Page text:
My intuition about the topic:
In a statistical parametric setting, which is in Desion Theory bounds, we'd like to estime, say, $\theta \in \Theta$ in the best way possible, by choosing a function of the sample data (a statistic) before we met the data. Let 'best' be measured by a loss function $l: t \times \theta \to \!R^+$, where $t$ is the estimate for $\theta$. So $l(t, \theta)$ is high for poor values of $t$ and zero for $t=\theta$.
Now we want to compare statistics $T_1$ and $T_2$. One is clearly the winner if the loss function is less or equal than the other for all samples. If that's not the case, we cannot say which one is better. In other words, $T_1$ may be better than $T_2$ in some subset of sample space, but $T_2$ may be better than $T_1$ in another subset.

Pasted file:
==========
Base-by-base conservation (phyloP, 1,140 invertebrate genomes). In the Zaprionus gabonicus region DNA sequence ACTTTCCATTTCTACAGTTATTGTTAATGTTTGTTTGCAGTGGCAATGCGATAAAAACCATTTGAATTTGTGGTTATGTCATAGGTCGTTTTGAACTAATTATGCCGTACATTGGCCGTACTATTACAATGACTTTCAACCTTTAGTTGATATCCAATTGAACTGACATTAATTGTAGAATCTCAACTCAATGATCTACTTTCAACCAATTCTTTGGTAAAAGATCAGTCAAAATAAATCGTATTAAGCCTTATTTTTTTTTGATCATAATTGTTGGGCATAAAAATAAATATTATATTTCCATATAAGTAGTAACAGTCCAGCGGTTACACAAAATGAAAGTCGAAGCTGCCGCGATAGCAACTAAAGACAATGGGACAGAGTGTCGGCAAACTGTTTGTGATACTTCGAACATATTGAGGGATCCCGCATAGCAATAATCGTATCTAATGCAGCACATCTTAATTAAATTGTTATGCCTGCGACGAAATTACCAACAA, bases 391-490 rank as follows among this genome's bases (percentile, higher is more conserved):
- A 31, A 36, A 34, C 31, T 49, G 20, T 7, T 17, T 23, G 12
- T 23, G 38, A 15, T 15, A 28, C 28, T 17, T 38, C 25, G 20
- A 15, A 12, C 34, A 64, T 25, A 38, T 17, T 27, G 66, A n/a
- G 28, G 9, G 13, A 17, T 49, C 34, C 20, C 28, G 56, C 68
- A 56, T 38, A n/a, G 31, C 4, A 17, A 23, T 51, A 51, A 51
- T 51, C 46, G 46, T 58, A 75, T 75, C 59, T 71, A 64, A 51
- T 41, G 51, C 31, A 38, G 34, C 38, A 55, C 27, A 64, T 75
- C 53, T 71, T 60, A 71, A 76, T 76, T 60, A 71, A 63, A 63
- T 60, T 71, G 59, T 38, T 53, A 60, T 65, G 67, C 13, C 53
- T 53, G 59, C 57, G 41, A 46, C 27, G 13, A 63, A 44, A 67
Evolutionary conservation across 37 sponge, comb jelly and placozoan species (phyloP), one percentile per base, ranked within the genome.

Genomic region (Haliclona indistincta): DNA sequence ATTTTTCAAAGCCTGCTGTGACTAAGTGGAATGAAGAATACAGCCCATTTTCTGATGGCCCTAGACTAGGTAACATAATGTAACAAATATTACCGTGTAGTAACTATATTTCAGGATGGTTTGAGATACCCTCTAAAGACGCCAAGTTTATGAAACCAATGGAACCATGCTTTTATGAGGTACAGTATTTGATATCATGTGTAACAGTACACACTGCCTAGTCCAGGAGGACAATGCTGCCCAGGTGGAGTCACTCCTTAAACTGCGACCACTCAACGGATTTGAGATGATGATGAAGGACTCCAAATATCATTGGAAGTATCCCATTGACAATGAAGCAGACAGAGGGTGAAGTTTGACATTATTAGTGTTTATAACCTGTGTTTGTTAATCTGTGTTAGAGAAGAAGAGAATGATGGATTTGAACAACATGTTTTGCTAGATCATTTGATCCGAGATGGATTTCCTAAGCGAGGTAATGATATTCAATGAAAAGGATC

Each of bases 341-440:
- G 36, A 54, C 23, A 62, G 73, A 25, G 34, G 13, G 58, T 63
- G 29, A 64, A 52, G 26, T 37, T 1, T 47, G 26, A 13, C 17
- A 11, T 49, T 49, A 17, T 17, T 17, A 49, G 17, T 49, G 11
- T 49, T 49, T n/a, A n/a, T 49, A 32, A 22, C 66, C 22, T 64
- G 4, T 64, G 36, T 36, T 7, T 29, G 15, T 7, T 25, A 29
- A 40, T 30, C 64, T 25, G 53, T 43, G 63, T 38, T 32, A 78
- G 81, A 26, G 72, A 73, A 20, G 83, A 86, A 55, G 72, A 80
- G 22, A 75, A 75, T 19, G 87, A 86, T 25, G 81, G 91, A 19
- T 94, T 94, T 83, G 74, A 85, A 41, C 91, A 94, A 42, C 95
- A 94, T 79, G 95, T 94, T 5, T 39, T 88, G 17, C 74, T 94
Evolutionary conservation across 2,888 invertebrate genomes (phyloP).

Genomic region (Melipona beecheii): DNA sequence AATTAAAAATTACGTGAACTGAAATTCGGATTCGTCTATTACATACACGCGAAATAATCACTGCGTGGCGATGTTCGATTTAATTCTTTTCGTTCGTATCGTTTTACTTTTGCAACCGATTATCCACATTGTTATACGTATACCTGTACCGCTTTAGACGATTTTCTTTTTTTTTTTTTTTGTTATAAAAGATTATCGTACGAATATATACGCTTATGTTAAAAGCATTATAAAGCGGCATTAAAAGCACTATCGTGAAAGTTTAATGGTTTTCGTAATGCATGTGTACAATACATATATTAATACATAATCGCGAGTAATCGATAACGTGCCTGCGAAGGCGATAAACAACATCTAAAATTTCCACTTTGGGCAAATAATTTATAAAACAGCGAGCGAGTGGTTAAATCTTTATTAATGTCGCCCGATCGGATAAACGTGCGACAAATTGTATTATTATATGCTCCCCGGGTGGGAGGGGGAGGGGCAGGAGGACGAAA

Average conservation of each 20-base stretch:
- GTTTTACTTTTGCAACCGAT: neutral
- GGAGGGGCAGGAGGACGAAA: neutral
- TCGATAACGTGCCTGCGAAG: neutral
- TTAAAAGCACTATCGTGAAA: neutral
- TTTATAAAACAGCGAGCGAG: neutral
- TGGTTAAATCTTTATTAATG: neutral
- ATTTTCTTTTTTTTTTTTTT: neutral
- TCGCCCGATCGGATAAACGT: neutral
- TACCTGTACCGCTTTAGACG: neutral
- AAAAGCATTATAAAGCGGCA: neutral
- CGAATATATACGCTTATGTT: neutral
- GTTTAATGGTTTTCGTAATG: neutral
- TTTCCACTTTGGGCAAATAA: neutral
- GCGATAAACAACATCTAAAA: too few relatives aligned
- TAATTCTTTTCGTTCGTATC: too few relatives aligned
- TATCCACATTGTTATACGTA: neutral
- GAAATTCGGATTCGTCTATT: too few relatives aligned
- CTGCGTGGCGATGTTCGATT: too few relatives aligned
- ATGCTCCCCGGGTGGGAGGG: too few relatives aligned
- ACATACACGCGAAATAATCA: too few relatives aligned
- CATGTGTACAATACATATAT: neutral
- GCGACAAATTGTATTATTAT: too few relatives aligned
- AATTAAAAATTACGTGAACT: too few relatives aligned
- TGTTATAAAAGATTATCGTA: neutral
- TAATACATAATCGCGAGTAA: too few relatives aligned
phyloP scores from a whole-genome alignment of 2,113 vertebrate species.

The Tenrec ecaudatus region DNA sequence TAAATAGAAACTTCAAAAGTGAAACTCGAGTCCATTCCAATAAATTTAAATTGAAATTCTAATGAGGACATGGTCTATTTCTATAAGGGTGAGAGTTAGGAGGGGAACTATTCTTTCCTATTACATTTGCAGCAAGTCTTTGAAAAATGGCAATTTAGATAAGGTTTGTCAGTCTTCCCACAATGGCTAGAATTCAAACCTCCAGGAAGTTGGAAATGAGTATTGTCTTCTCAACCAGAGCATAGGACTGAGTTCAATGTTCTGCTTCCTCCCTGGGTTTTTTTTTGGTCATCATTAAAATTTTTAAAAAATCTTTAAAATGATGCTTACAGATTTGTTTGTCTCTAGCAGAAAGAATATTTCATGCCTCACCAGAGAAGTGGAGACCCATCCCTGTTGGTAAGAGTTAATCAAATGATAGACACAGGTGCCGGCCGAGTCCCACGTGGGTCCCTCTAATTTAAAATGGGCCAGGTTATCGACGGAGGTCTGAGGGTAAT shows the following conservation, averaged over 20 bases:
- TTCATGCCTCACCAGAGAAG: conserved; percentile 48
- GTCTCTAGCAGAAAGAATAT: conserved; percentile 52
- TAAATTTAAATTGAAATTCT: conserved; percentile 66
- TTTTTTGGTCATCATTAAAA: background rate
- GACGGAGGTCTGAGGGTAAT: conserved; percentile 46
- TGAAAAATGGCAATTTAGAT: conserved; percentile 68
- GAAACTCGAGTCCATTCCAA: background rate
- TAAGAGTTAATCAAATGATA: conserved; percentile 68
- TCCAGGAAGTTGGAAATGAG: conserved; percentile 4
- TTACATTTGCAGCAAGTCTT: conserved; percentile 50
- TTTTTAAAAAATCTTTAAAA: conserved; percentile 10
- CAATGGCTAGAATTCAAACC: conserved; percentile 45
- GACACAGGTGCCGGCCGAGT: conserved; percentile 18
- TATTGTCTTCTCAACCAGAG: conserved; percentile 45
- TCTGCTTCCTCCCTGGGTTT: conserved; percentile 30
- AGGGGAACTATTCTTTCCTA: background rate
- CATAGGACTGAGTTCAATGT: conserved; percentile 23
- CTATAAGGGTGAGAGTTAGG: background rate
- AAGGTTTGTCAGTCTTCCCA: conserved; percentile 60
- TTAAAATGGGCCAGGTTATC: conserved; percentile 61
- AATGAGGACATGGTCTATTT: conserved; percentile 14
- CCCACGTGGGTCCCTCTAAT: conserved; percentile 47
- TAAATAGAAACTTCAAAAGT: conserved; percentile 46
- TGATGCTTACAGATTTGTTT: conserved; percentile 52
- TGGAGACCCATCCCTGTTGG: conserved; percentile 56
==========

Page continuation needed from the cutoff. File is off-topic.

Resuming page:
To remove the dependency on sample space, we may take the average value over it. That's the risk function.
Now, suppose $T_1$ is better than $T_2$ in average. $T_2$ may be better than $T_1$ in certain circumstances yet! $T_2$ mat be better than $T_1$ for some values of $\theta \in \Theta_1 \subset \Theta$, yet worse in average!
To further remove the dependency on $\Theta$ is to set a priori over $\Theta$ - this is the Bayesian approach. Here, we set 'importance' over $\Theta$: more reasonable values of $\theta$ are more important, since they're more likely to be found in reallity.
In a nutshell, I think we consider the risk function the way it is because it removes dependency on information, in a setting where we are making decision before we gather it.
In complementation of @shadowtalker's answer, it's important to notice that sometimes (like @shadowtalker suggested on heavy-tailed distributions) expectation is not sufficient to summarise a random variable (though being a good "descriptor"). In those cases, we may need variance, skewness or kurtosis.
Also, other central measure of tendendy as median are very useful in nonparametric statistcis for instance. Alhough historicaly theory was developed first for pararmetric statistics, where expected value has more appeal.